"See?" I said. "He's a real star, not one of the fakey rock kinds. Right?"

He nodded. "Yep."

"Emry," she said. I cringed. her voice was all choked up, like she was trying hard not to be mad. "Come with me."

Before I could say anything, she grabbed my wrist and pulled me out of the party. We went off a ways and climbed up the small hill there.

When we got there, she turned me around and made me look her in the eyes. "Emry," she said slowly. "What did you do?"

"I was just running to catch a star and I saw that one all by itself and nobody else was going for it so I got the net and I waited and then I ran and then I lost my shoe and then I tripped and my net broke but it was okay because he came back-"

"Stop. Just, stop."

She rubbed her head.

"Am I going to get into trouble?"

She sighed. "No, Em. You're not in trouble. You just scared me a little, is all. You're fine. You and your friend are fine. Hey!" she called to the star boy who'd been at the base of the hill, waiting for us. "Get up here, you!"

He did.

Morgan squinted at him when he came up. "You're not one of mine," she said.

He shrugged. "I heard you calling."

She crossed her arms and let one hand up to hold her chin. "Hmm." she said. "And you can see it, Emry?"

"Yes, Aunty."

"Interesting." She took a deep breath. "Alright, then." She crouched down to my level. "Now, Em, this next part is very, very important, understand?"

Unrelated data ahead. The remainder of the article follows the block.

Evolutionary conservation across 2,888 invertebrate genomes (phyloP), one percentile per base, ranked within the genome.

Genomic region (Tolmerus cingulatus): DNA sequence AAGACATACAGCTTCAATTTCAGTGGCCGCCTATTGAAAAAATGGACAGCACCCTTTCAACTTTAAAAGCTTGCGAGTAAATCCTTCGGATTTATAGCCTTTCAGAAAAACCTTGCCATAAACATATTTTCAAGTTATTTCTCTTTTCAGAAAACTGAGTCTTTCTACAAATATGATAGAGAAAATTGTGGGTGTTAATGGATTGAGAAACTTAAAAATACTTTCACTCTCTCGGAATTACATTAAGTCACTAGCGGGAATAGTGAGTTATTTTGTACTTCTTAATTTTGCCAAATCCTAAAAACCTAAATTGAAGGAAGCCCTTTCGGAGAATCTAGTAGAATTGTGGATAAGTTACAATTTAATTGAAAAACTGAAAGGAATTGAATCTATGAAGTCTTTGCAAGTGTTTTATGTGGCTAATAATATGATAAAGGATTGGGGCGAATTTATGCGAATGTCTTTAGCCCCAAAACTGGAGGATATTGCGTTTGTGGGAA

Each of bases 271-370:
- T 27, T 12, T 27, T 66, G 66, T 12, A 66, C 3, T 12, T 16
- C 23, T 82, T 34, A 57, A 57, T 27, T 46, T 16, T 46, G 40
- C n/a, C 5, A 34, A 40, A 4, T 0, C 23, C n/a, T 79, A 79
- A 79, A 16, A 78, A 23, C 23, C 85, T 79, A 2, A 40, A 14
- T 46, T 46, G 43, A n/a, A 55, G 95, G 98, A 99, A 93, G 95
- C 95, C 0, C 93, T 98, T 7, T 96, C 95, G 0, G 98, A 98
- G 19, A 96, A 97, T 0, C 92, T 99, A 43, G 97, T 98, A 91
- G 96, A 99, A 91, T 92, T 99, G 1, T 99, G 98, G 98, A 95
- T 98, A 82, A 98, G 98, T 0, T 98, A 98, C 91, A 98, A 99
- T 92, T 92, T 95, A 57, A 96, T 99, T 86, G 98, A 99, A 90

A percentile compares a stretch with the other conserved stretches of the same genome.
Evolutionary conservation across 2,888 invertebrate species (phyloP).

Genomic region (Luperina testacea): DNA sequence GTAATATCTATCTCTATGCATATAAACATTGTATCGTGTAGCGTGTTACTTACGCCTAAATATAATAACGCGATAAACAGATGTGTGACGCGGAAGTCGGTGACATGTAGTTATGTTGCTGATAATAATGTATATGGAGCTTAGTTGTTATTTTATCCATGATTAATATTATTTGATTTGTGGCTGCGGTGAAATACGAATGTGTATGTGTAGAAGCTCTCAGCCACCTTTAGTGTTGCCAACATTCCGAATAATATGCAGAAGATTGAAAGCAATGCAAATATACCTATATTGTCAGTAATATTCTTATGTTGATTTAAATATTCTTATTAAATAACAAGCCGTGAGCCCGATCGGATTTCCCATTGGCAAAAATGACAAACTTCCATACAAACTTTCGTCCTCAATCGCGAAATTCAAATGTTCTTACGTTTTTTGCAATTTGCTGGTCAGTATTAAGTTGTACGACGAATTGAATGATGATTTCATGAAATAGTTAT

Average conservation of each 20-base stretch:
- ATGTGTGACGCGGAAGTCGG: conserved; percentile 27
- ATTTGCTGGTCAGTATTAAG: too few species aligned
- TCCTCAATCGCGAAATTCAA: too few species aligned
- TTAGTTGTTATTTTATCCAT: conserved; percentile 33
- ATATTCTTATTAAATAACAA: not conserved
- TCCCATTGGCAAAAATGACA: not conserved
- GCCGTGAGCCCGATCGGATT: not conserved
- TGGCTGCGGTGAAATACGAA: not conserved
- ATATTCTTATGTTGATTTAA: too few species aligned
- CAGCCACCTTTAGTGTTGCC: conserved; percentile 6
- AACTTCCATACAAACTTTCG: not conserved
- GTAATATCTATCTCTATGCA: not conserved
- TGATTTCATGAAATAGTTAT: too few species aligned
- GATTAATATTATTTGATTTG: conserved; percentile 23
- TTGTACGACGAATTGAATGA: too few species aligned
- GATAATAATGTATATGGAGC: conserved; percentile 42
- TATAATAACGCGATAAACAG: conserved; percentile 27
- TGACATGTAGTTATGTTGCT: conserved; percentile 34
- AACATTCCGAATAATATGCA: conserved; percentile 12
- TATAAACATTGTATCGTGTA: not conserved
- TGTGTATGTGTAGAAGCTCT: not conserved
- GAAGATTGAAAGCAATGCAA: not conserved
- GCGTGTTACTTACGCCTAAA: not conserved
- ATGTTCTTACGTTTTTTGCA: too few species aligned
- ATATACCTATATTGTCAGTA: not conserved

"Yes Aunty."

She pointed at the star. "I want you to name it."

"You mean you don't already have an name?"

He shook his head. "I don't think so, no. Never really saw the point in them."

"Oh. Uh, um. . . "

"Take your time," said Morgan. "This isn't something you should just jump into-"

I looked at the star boy. "How about Benny?"

"Benny?" said Morgan. "I don't know if-"

"Ben-nee. Benny." said the star. "Benny. I think I like it."

Morgan looked a little put out, though I couldn't figure why. "Well, I suppose it's a good a name as any. You have to say it, though, Em. Say it's its name."

"Benny, your name is Benny."

As soon as I said it, I stopped feeling tired. All the aches and scrapes and ickiness were gone. In fact. . .

I giggled and hopped lightly from foot to foot.

I felt great. I could do the whole run all over again, and then maybe another one after that! I was right about to tell Aunty Morgan when the fizzing came back. It was like someone had gone inside my head- not into the mushy gray bit, but the space just behind it where all the thoughts were- and pushed. The thought space was pushed and shoved and stretched until my head felt twice as open as it had before.